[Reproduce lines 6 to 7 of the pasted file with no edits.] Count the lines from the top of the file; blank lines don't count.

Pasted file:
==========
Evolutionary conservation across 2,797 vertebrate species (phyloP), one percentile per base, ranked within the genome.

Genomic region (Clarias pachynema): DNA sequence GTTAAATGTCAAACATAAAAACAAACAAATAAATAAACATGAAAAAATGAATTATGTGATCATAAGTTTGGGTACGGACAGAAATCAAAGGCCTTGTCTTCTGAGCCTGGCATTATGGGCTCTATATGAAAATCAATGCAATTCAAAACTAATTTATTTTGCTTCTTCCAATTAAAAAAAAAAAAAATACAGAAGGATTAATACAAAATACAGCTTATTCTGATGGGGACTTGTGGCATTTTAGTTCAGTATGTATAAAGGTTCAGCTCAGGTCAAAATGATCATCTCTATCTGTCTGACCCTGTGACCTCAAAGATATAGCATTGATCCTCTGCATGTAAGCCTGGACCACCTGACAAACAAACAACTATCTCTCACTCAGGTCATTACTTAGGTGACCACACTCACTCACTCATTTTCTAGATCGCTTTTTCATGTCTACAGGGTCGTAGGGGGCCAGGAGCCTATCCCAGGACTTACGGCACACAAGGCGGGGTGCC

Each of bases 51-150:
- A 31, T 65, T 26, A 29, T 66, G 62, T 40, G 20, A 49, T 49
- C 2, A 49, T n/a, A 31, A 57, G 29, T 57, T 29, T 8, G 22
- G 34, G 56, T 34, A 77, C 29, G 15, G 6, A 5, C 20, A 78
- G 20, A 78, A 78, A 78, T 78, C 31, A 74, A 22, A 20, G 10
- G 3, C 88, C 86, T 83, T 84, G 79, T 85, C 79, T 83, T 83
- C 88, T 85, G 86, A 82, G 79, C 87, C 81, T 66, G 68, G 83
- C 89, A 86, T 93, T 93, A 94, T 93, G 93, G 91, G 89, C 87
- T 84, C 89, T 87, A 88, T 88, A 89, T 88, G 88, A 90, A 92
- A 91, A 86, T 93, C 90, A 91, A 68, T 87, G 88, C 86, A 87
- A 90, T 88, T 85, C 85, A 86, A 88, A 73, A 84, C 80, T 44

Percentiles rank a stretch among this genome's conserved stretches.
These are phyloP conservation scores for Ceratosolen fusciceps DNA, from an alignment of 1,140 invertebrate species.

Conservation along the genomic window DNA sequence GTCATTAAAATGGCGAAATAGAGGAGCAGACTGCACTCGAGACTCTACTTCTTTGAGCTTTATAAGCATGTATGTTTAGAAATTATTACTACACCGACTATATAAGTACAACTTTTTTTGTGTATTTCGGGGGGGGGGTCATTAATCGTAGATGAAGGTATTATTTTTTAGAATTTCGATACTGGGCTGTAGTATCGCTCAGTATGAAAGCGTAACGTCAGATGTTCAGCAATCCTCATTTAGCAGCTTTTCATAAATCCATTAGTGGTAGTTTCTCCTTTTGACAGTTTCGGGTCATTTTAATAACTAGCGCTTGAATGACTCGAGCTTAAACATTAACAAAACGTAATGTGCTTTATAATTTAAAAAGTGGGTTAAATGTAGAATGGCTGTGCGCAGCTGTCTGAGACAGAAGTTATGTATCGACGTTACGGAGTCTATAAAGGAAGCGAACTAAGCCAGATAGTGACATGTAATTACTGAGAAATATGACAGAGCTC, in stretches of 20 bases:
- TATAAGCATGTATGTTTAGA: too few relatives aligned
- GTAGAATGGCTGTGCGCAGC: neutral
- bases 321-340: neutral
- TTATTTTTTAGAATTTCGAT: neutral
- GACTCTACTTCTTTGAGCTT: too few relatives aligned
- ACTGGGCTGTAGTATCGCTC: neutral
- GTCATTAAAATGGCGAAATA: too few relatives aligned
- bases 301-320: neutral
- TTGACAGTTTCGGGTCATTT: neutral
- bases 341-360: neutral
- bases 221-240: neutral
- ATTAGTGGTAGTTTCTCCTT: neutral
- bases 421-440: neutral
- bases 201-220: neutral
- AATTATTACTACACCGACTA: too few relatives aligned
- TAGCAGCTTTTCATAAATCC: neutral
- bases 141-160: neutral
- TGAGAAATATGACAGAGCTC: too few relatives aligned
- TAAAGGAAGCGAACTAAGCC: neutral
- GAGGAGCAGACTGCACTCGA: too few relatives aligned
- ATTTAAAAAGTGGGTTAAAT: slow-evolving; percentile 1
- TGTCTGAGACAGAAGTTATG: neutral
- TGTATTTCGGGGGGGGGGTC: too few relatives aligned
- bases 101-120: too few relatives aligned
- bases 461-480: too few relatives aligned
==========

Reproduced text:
- G 34, G 56, T 34, A 77, C 29, G 15, G 6, A 5, C 20, A 78
- G 20, A 78, A 78, A 78, T 78, C 31, A 74, A 22, A 20, G 10